As Local As Necessary, As International As Possible

https://doi.org/10.5438/mkk0-2807

This blog has been cross-posted from the ORCID blog.

The above was the theme of ‘Persistent Identifiers for Open Science in Japan (and Asia Pacific)’ [English/Japanese], held on 12 December 2023 in Tokyo and co-located with the International Symposium on Data Science 2023 (DSWS-2023; see below for more on this). This in-person event brought together local, regional, and international stakeholders to learn about what is happening within Japan and APAC (and beyond) to increase persistent identifier (PID) adoption, and network on how to better connect national and global research infrastructure. It was co-organized by ORCID and DataCite alongside their respective Consortium Leads in Japan, the Academic eXchange for Information Environment and Strategy (AXIES) and the Japan Link Center (JaLC; hosted by the Japan Science and Technology Agency (JST)).

The event opened with a two-part session introducing ORCID, DataCite, JaLC, and AXIES. Giving Insights into activities and initiatives of the organizations within the APAC region, it was explained how research institutes in Japan can work with ORCID and DataCite directly or through our national Consortium Leads. Importantly, JaLC has integrated with ORCID and with DataCite to interconnect their services. JaLC also outlined the researchmap system being developed by the National Institute of Informatics that is attempting to tie together information about Japanese researchers (their profile and achievements) through the assignment of PIDs, and to further synchronize publication information with the ORCID Registry.

The afternoon was dedicated to two community-led sessions. The first looked at PID initiatives within Japan and APAC that are supporting Open Science principles. The presenters highlighted what is needed for research outputs to be FAIR and Open, and what is needed in Japan for that to happen. The session began with a scene-setting presentation describing the current PID landscape in Japan. The following two talks then showcased how PID assignment to physical research outputs is elevating them in Open Science in APAC—International Generic Sample Numbers for material samples and Digital Object Identifiers (DOIs) for research instruments. Finally, an update was given on the development of the RAiD persistent identifier for research projects by the Australian Research Data Commons.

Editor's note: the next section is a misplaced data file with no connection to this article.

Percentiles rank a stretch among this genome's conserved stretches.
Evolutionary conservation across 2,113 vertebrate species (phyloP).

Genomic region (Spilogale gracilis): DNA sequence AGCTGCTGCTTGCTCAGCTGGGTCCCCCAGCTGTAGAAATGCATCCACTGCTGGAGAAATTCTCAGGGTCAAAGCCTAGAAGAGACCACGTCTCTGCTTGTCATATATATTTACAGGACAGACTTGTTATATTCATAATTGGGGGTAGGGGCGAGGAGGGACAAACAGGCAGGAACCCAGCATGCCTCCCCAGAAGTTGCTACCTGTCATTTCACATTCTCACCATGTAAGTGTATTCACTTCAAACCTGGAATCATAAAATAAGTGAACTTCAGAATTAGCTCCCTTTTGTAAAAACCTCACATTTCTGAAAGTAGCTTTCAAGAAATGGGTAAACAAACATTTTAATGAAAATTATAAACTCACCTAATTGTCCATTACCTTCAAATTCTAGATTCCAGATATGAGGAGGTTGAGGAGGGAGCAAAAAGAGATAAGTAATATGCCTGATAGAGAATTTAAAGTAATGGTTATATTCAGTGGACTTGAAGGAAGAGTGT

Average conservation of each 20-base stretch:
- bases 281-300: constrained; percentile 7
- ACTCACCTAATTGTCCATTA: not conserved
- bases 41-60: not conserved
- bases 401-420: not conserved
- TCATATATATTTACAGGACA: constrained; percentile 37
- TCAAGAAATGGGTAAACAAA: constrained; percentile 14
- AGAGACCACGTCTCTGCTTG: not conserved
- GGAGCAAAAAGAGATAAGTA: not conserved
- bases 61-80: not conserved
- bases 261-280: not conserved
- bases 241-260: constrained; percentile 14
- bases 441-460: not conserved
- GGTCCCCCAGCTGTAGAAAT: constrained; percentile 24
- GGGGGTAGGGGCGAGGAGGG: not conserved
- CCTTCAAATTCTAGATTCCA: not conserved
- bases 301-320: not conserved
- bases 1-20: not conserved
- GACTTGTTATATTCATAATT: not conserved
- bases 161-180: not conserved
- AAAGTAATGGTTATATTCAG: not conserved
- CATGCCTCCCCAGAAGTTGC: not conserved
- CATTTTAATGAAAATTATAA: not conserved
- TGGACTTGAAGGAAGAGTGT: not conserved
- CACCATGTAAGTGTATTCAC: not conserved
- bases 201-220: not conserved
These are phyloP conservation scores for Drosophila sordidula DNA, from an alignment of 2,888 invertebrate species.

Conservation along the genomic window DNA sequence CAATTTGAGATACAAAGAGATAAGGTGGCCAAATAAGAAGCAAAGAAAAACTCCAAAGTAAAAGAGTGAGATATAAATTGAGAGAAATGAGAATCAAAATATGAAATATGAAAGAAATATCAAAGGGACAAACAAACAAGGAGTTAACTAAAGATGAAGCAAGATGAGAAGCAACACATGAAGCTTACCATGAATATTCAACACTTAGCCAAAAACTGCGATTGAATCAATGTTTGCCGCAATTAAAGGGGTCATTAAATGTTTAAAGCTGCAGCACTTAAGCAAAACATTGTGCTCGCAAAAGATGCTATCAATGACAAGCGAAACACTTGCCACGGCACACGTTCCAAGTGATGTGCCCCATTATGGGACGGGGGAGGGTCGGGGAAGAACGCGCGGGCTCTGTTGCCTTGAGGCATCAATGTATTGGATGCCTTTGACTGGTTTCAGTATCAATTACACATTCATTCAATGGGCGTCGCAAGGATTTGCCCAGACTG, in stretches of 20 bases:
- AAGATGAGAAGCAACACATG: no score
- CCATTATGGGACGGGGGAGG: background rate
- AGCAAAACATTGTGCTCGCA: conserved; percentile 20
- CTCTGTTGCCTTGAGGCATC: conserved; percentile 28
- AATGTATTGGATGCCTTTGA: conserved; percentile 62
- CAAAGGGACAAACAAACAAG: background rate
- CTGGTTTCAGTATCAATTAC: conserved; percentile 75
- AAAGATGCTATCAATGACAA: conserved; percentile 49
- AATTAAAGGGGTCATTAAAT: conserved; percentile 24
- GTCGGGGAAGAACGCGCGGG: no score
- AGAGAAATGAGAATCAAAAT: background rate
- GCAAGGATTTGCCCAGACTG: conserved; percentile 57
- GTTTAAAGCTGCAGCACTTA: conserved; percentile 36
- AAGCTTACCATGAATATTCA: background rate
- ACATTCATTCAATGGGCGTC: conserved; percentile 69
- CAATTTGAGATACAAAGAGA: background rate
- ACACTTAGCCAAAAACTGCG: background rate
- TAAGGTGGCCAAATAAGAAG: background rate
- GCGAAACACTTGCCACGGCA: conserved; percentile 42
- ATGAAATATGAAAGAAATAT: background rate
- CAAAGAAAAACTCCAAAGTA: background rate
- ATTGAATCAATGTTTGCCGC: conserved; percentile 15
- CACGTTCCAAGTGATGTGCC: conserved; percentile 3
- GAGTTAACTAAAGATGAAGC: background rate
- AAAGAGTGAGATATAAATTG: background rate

The second community-led session started with an analysis by the Japan Consortium for Open Access Repositories on the present state of research data publishing in Japan. The session then outlined three real examples of PID implementations embedded within Indian, Japanese, and Slovenian research infrastructures, looking at the practicalities of such implementations: the successes and the challenges.

The event concluded with an open discussion on the topics that had arisen during the day and on potential next steps. These discussions highlighted that a coordinated PID strategy in Japan and a central hub for the Japanese research community will benefit the community to identify and connect researchers, research outputs, and organizations nationally, as well as internationally. Even without a coherent top-down policy, various PID initiatives and adoptions are happening across APAC in terms of both individual-/institutional-level repositories and nationwide platforms, demonstrating the growing interest and awareness of the community. Although the development of researchmap alongside use of the Japanese national e-Rad Researcher ID is starting to address some of these issues, there are still a number of hurdles that must be overcome for researchers to easily openly share and connect their research outputs while ensuring appropriate attribution and credit.